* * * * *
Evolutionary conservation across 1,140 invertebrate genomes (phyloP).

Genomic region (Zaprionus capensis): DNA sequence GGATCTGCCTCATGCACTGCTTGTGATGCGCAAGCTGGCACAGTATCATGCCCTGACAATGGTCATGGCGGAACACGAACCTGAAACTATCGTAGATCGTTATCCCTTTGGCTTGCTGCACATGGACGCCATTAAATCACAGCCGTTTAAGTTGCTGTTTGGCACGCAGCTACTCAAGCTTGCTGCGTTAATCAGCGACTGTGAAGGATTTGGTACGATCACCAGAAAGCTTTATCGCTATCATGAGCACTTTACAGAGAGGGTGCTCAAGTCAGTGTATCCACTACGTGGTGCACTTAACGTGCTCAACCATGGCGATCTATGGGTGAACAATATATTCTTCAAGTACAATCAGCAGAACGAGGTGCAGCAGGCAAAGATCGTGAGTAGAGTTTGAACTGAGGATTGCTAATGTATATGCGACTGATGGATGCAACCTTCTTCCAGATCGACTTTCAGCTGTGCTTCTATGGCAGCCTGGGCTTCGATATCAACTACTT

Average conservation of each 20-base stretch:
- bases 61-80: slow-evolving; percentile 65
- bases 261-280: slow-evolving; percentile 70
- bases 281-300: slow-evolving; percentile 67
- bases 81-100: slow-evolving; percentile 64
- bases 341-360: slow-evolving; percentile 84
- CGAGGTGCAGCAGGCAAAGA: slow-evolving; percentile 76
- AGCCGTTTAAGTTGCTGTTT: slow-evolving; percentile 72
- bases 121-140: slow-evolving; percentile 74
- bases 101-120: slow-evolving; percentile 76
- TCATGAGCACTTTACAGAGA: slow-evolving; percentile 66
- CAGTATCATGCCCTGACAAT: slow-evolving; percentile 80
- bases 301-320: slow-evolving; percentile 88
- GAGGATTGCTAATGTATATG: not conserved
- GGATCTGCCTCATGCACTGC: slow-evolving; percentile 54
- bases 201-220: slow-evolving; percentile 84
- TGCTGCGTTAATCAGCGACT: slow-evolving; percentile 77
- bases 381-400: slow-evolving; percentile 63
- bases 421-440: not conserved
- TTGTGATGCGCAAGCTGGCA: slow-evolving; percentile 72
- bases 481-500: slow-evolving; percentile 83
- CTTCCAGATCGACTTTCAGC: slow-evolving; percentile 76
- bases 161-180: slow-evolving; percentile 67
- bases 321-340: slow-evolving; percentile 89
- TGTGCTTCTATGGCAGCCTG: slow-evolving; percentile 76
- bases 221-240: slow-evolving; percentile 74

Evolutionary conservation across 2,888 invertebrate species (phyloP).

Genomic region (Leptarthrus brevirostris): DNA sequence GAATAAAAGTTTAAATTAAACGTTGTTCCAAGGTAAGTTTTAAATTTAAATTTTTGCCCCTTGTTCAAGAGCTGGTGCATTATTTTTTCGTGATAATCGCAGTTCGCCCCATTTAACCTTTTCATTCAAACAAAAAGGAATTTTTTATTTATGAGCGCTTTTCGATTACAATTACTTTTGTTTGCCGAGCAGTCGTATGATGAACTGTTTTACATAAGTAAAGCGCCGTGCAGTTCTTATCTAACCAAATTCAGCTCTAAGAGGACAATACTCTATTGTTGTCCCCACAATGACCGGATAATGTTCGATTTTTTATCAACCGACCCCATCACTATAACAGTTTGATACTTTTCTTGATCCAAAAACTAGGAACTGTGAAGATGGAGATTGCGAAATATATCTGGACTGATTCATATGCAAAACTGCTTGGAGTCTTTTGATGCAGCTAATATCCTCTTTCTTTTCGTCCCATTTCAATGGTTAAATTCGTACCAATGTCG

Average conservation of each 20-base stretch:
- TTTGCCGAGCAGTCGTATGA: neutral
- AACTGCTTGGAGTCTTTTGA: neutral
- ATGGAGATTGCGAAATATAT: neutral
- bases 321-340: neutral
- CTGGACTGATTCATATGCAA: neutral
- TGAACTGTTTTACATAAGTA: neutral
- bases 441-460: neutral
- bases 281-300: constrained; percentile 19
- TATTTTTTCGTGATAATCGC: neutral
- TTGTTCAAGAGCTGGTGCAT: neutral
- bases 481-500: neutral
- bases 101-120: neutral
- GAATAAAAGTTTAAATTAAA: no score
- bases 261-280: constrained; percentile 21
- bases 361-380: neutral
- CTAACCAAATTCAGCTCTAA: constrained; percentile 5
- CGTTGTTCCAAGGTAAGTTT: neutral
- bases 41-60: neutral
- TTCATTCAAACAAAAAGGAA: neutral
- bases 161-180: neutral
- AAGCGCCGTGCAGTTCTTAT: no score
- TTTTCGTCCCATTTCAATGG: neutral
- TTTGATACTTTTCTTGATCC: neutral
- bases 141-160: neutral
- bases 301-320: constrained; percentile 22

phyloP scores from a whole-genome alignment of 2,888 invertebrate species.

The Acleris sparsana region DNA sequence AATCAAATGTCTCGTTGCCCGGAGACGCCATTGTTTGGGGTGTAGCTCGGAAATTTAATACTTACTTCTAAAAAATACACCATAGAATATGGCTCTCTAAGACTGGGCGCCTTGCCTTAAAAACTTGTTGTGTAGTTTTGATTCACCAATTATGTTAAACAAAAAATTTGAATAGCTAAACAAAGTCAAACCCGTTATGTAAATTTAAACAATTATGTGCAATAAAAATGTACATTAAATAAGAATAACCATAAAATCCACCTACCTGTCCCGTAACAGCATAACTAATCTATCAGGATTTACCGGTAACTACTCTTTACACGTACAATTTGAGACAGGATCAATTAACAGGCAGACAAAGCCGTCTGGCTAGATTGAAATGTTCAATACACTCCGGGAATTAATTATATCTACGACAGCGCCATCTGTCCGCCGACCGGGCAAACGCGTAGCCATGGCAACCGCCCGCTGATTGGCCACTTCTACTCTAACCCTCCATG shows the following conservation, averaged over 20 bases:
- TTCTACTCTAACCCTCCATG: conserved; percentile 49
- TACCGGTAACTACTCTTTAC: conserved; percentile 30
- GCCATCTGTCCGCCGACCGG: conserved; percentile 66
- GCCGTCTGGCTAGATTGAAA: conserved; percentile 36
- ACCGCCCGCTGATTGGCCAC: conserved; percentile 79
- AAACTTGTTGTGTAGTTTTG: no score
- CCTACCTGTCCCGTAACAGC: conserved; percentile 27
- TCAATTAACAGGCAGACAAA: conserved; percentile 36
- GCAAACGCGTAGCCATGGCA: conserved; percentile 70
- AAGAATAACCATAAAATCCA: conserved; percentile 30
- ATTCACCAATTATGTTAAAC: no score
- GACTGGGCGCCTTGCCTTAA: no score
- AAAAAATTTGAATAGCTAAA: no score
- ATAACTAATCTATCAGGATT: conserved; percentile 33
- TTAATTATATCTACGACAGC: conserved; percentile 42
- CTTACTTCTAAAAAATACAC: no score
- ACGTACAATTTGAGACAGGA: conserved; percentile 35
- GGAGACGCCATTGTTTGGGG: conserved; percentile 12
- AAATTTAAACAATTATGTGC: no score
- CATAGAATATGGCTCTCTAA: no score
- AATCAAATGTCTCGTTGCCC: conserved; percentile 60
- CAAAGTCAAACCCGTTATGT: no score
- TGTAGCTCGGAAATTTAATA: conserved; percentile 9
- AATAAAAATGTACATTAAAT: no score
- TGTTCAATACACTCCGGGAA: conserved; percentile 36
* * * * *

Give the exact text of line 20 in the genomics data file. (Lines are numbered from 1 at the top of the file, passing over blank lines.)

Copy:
- bases 381-400: slow-evolving; percentile 63